Top female scientists share cutting-edge research
Cranfield University scientists joined an all-female speaker line-up at Soapbox Science in Middleton Hall, centre:mk shopping centre last weekend.
Hoping to change the face of science and empower women in the industry, speakers shared their knowledge and passion about the cutting-edge scientific research they are involved in.
The event took place on Saturday 29 July to promote female scientists by engaging with the public through interactive talks and engaging demonstrations. Speakers covered topics from autism to food waste and soil science.
Coordinating the event in Milton Keynes for the second year running was Dr Jacqueline Hannam, a soil scientist from Cranfield University. She said: “Having five speakers from Cranfield is an excellent example of the diverse workforce at the university and the passion for promoting the work that we do.”
Soapbox Science provides a unique platform encouraging female scientists to exhibit their research and generate debate in public arenas, with many events being held across the UK and Ireland.
Each speaker is given one hour to amaze audiences, answer questions and spark discussions about their chosen area of work.
The Milton Keynes event showcased 12 speakers who shared research in technology, science and engineering. Institutions represented included Bournemouth University, Cranfield University, University of Buckingham, Cambridge University, University of Edinburgh, The Open University and University of Warwick.
Speakers and topics covered at Soapbox Science Milton Keynes 2017
- Dr Rachel Moseley (@neuronnerd_rach), Bournemouth University “Amazing brains and the autism spectrum”
- Miss Sabrina Cipullo (@cipullo_s), Cranfield University “Soil Science, Contaminated land, and The Chuck Norris Effect”
- Dr Dani Barrington (@dani_barrington), Cranfield University “It’s complicated: my relationship with my toilet”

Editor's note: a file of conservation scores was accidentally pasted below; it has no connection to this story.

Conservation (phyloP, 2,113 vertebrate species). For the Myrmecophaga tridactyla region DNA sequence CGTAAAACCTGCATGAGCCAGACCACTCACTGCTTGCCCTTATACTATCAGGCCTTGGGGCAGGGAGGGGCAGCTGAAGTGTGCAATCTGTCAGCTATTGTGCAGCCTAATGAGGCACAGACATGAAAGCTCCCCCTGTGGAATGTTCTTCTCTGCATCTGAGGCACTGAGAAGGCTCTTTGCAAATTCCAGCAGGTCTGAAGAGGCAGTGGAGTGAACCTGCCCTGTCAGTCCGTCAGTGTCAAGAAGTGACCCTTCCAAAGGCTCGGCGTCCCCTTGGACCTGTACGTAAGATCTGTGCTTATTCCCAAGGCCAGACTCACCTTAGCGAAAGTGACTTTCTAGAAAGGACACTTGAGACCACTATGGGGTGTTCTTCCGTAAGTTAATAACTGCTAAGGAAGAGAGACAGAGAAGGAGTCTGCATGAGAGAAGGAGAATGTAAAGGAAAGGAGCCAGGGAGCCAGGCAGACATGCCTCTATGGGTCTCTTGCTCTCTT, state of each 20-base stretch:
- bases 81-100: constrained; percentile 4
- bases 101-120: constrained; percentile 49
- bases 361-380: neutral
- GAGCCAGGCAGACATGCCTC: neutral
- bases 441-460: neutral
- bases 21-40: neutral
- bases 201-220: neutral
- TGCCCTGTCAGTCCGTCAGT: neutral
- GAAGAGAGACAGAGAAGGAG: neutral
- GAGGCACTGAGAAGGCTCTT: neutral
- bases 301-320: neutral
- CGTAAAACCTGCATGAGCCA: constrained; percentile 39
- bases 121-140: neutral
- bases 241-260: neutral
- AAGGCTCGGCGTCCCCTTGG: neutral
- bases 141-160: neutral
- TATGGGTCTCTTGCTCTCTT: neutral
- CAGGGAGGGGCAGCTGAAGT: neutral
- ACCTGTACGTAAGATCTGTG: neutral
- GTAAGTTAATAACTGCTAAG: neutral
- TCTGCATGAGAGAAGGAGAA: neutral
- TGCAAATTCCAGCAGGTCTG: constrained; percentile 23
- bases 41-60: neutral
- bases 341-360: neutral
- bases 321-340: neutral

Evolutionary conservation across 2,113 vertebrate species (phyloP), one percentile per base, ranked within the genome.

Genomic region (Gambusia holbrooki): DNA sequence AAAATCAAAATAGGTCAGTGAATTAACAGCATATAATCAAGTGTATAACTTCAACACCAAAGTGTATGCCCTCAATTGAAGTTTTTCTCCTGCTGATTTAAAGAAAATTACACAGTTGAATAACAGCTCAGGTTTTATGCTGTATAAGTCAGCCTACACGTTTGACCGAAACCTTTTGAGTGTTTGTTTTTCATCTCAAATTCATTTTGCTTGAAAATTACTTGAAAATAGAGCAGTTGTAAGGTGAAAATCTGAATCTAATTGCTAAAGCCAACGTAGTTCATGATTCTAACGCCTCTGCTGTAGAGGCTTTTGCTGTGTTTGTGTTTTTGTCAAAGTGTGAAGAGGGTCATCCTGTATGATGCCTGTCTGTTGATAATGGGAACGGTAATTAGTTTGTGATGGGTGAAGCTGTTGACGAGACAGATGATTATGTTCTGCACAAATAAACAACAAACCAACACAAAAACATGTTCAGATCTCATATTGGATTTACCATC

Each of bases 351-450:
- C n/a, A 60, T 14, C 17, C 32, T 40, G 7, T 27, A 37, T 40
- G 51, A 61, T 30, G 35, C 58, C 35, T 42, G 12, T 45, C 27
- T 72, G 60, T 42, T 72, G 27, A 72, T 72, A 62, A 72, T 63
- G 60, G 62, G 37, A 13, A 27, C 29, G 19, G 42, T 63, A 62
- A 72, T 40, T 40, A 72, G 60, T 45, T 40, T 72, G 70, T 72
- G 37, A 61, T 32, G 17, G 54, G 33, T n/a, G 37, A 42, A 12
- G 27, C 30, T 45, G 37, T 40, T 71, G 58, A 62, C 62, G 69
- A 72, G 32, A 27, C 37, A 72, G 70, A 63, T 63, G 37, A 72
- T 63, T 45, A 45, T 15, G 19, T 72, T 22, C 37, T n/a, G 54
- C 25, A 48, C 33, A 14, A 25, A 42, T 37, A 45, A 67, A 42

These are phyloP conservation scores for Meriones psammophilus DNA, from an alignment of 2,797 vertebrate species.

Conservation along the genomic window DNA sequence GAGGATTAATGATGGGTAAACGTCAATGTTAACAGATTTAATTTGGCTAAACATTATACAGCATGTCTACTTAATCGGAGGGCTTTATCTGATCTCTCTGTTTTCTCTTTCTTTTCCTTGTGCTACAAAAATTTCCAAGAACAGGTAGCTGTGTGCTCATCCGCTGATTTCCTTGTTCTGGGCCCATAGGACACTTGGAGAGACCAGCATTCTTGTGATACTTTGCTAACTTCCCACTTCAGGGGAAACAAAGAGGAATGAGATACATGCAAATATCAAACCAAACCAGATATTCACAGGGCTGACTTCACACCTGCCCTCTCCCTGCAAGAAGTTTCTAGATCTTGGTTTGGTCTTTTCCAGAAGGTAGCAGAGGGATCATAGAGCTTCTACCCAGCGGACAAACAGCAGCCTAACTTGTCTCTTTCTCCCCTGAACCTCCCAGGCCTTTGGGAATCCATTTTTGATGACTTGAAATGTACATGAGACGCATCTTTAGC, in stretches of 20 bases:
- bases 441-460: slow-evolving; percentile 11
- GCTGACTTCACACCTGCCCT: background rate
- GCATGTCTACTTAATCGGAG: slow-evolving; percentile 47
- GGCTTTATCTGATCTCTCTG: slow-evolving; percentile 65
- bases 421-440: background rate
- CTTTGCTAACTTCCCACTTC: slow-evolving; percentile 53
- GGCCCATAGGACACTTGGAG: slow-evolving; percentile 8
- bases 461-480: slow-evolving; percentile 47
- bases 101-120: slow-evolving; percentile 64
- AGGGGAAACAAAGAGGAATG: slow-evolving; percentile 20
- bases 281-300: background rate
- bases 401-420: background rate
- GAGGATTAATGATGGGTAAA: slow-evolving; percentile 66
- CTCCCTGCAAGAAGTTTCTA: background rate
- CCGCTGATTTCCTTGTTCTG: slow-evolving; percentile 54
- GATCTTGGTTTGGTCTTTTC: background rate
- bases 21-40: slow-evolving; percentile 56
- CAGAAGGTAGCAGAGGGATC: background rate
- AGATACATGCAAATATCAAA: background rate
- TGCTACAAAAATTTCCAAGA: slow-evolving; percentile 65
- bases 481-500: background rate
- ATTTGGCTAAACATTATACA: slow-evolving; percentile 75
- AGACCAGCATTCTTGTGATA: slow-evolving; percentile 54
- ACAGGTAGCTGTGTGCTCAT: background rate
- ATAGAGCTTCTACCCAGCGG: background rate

- Mrs Kirsty Lowe-Brown (@klowebrown), University of Buckingham “Socks again?! Children’s responses to disappointing gifts and other everyday emotional situations”
- Dr Carol Verheecke-Vaessen (@CaVaessenVe), Cranfield University “Food spoilage or not, that is the question…”
- Dr Nicola Smyllie (@NicolaSmyllie), Cambridge University “What makes you tick? The clock inside your brain”
- Miss Marion Roullet (@LabSquishyStuff), Unilever / University of Edinburgh“Why did you put that colloid in my ice cream”
- Stacy Phillips (@shtacy_phillips), The Open University “How to make a mountain: Find out how mountains are built, how they get to be so tall, and why there are fossils at the top of Mt Everest”
- Dr. Pallavi Anand (@anandpallavijha), The Open University “Sea shells as a unique recorder of Earth’s climate”
- Dr Bridget Penman (@BSPenman), University of Warwick “Understanding the secrets of malaria hidden in human genes”
- Ms Emily Dowdeswell (@EDowdeswell), Cranfield University “Could Climate Change influence how easily our soils are eroded?”
- Ms Sara Sánchez López (@sasisoy_world), Cranfield University “Fatberg: what happens when things don’t dissolve in water”
PHOTOGRAPH SHOWS: Miss Sabrina Cipullo, Cranfield University